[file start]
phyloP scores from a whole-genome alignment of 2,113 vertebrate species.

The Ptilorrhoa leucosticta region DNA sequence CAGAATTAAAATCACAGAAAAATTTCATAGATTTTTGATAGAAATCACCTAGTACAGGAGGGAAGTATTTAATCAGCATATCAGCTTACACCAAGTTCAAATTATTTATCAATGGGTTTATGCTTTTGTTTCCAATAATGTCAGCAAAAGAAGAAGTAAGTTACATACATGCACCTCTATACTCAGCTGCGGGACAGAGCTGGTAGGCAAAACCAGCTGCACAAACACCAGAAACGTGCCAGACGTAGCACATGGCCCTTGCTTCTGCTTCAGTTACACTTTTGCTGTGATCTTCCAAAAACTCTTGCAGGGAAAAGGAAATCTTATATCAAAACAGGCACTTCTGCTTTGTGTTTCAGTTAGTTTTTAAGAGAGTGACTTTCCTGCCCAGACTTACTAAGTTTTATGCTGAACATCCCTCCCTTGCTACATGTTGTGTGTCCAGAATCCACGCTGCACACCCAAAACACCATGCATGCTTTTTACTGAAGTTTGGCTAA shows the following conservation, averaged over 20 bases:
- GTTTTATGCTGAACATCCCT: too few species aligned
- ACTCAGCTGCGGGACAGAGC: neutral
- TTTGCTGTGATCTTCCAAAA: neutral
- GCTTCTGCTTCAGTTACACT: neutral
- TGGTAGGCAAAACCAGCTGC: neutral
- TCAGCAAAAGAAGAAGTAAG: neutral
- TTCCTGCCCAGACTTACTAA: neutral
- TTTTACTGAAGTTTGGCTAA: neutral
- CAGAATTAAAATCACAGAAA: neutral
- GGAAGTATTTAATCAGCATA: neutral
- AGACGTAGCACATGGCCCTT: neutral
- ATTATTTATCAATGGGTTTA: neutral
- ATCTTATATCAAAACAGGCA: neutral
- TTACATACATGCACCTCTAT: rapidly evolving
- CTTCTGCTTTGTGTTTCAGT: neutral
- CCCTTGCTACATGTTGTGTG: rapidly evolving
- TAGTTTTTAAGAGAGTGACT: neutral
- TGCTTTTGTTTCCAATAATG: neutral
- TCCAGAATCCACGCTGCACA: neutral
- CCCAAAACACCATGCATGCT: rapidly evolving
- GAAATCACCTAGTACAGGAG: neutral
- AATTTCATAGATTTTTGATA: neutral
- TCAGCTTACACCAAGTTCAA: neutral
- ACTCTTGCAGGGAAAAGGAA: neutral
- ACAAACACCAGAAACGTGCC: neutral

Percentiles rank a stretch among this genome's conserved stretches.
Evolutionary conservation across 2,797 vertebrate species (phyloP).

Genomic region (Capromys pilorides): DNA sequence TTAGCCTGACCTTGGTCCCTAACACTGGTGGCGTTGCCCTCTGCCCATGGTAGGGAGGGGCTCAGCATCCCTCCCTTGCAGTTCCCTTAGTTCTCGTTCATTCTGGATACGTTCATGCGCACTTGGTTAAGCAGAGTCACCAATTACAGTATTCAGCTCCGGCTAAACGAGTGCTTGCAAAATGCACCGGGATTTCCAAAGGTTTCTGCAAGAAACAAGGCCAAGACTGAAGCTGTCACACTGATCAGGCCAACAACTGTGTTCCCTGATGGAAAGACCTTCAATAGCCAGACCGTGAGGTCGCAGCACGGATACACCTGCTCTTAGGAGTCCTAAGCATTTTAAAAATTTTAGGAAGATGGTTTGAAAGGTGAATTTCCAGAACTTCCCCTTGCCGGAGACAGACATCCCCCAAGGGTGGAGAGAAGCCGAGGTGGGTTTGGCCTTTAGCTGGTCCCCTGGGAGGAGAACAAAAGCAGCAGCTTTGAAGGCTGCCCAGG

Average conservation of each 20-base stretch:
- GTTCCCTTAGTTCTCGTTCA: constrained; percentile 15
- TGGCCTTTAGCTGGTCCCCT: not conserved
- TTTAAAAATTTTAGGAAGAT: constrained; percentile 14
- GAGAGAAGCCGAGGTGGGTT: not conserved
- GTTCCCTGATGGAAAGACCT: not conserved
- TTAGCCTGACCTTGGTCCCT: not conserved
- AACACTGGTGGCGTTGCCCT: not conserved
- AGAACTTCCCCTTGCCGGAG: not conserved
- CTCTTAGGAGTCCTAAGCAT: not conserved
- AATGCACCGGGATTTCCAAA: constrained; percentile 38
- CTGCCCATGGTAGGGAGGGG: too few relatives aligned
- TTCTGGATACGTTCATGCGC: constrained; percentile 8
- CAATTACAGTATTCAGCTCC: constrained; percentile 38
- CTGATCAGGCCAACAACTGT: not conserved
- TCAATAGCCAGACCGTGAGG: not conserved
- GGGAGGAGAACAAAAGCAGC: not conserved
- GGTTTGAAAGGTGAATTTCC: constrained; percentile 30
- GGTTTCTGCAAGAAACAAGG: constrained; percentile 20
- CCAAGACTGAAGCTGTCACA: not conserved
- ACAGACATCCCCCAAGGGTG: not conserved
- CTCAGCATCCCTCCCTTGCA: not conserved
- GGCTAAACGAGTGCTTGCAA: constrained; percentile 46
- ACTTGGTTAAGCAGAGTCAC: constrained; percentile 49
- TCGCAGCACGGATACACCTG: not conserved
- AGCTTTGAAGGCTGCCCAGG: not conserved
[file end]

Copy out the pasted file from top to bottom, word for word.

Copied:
phyloP scores from a whole-genome alignment of 2,113 vertebrate species.

The Ptilorrhoa leucosticta region DNA sequence CAGAATTAAAATCACAGAAAAATTTCATAGATTTTTGATAGAAATCACCTAGTACAGGAGGGAAGTATTTAATCAGCATATCAGCTTACACCAAGTTCAAATTATTTATCAATGGGTTTATGCTTTTGTTTCCAATAATGTCAGCAAAAGAAGAAGTAAGTTACATACATGCACCTCTATACTCAGCTGCGGGACAGAGCTGGTAGGCAAAACCAGCTGCACAAACACCAGAAACGTGCCAGACGTAGCACATGGCCCTTGCTTCTGCTTCAGTTACACTTTTGCTGTGATCTTCCAAAAACTCTTGCAGGGAAAAGGAAATCTTATATCAAAACAGGCACTTCTGCTTTGTGTTTCAGTTAGTTTTTAAGAGAGTGACTTTCCTGCCCAGACTTACTAAGTTTTATGCTGAACATCCCTCCCTTGCTACATGTTGTGTGTCCAGAATCCACGCTGCACACCCAAAACACCATGCATGCTTTTTACTGAAGTTTGGCTAA shows the following conservation, averaged over 20 bases:
- GTTTTATGCTGAACATCCCT: too few species aligned
- ACTCAGCTGCGGGACAGAGC: neutral
- TTTGCTGTGATCTTCCAAAA: neutral
- GCTTCTGCTTCAGTTACACT: neutral
- TGGTAGGCAAAACCAGCTGC: neutral
- TCAGCAAAAGAAGAAGTAAG: neutral
- TTCCTGCCCAGACTTACTAA: neutral
- TTTTACTGAAGTTTGGCTAA: neutral
- CAGAATTAAAATCACAGAAA: neutral
- GGAAGTATTTAATCAGCATA: neutral
- AGACGTAGCACATGGCCCTT: neutral
- ATTATTTATCAATGGGTTTA: neutral
- ATCTTATATCAAAACAGGCA: neutral
- TTACATACATGCACCTCTAT: rapidly evolving
- CTTCTGCTTTGTGTTTCAGT: neutral
- CCCTTGCTACATGTTGTGTG: rapidly evolving
- TAGTTTTTAAGAGAGTGACT: neutral
- TGCTTTTGTTTCCAATAATG: neutral
- TCCAGAATCCACGCTGCACA: neutral
- CCCAAAACACCATGCATGCT: rapidly evolving
- GAAATCACCTAGTACAGGAG: neutral
- AATTTCATAGATTTTTGATA: neutral
- TCAGCTTACACCAAGTTCAA: neutral
- ACTCTTGCAGGGAAAAGGAA: neutral
- ACAAACACCAGAAACGTGCC: neutral

Percentiles rank a stretch among this genome's conserved stretches.
Evolutionary conservation across 2,797 vertebrate species (phyloP).

Genomic region (Capromys pilorides): DNA sequence TTAGCCTGACCTTGGTCCCTAACACTGGTGGCGTTGCCCTCTGCCCATGGTAGGGAGGGGCTCAGCATCCCTCCCTTGCAGTTCCCTTAGTTCTCGTTCATTCTGGATACGTTCATGCGCACTTGGTTAAGCAGAGTCACCAATTACAGTATTCAGCTCCGGCTAAACGAGTGCTTGCAAAATGCACCGGGATTTCCAAAGGTTTCTGCAAGAAACAAGGCCAAGACTGAAGCTGTCACACTGATCAGGCCAACAACTGTGTTCCCTGATGGAAAGACCTTCAATAGCCAGACCGTGAGGTCGCAGCACGGATACACCTGCTCTTAGGAGTCCTAAGCATTTTAAAAATTTTAGGAAGATGGTTTGAAAGGTGAATTTCCAGAACTTCCCCTTGCCGGAGACAGACATCCCCCAAGGGTGGAGAGAAGCCGAGGTGGGTTTGGCCTTTAGCTGGTCCCCTGGGAGGAGAACAAAAGCAGCAGCTTTGAAGGCTGCCCAGG

Average conservation of each 20-base stretch:
- GTTCCCTTAGTTCTCGTTCA: constrained; percentile 15
- TGGCCTTTAGCTGGTCCCCT: not conserved
- TTTAAAAATTTTAGGAAGAT: constrained; percentile 14
- GAGAGAAGCCGAGGTGGGTT: not conserved
- GTTCCCTGATGGAAAGACCT: not conserved
- TTAGCCTGACCTTGGTCCCT: not conserved
- AACACTGGTGGCGTTGCCCT: not conserved
- AGAACTTCCCCTTGCCGGAG: not conserved
- CTCTTAGGAGTCCTAAGCAT: not conserved
- AATGCACCGGGATTTCCAAA: constrained; percentile 38
- CTGCCCATGGTAGGGAGGGG: too few relatives aligned
- TTCTGGATACGTTCATGCGC: constrained; percentile 8
- CAATTACAGTATTCAGCTCC: constrained; percentile 38
- CTGATCAGGCCAACAACTGT: not conserved
- TCAATAGCCAGACCGTGAGG: not conserved
- GGGAGGAGAACAAAAGCAGC: not conserved
- GGTTTGAAAGGTGAATTTCC: constrained; percentile 30
- GGTTTCTGCAAGAAACAAGG: constrained; percentile 20
- CCAAGACTGAAGCTGTCACA: not conserved
- ACAGACATCCCCCAAGGGTG: not conserved
- CTCAGCATCCCTCCCTTGCA: not conserved
- GGCTAAACGAGTGCTTGCAA: constrained; percentile 46
- ACTTGGTTAAGCAGAGTCAC: constrained; percentile 49
- TCGCAGCACGGATACACCTG: not conserved
- AGCTTTGAAGGCTGCCCAGG: not conserved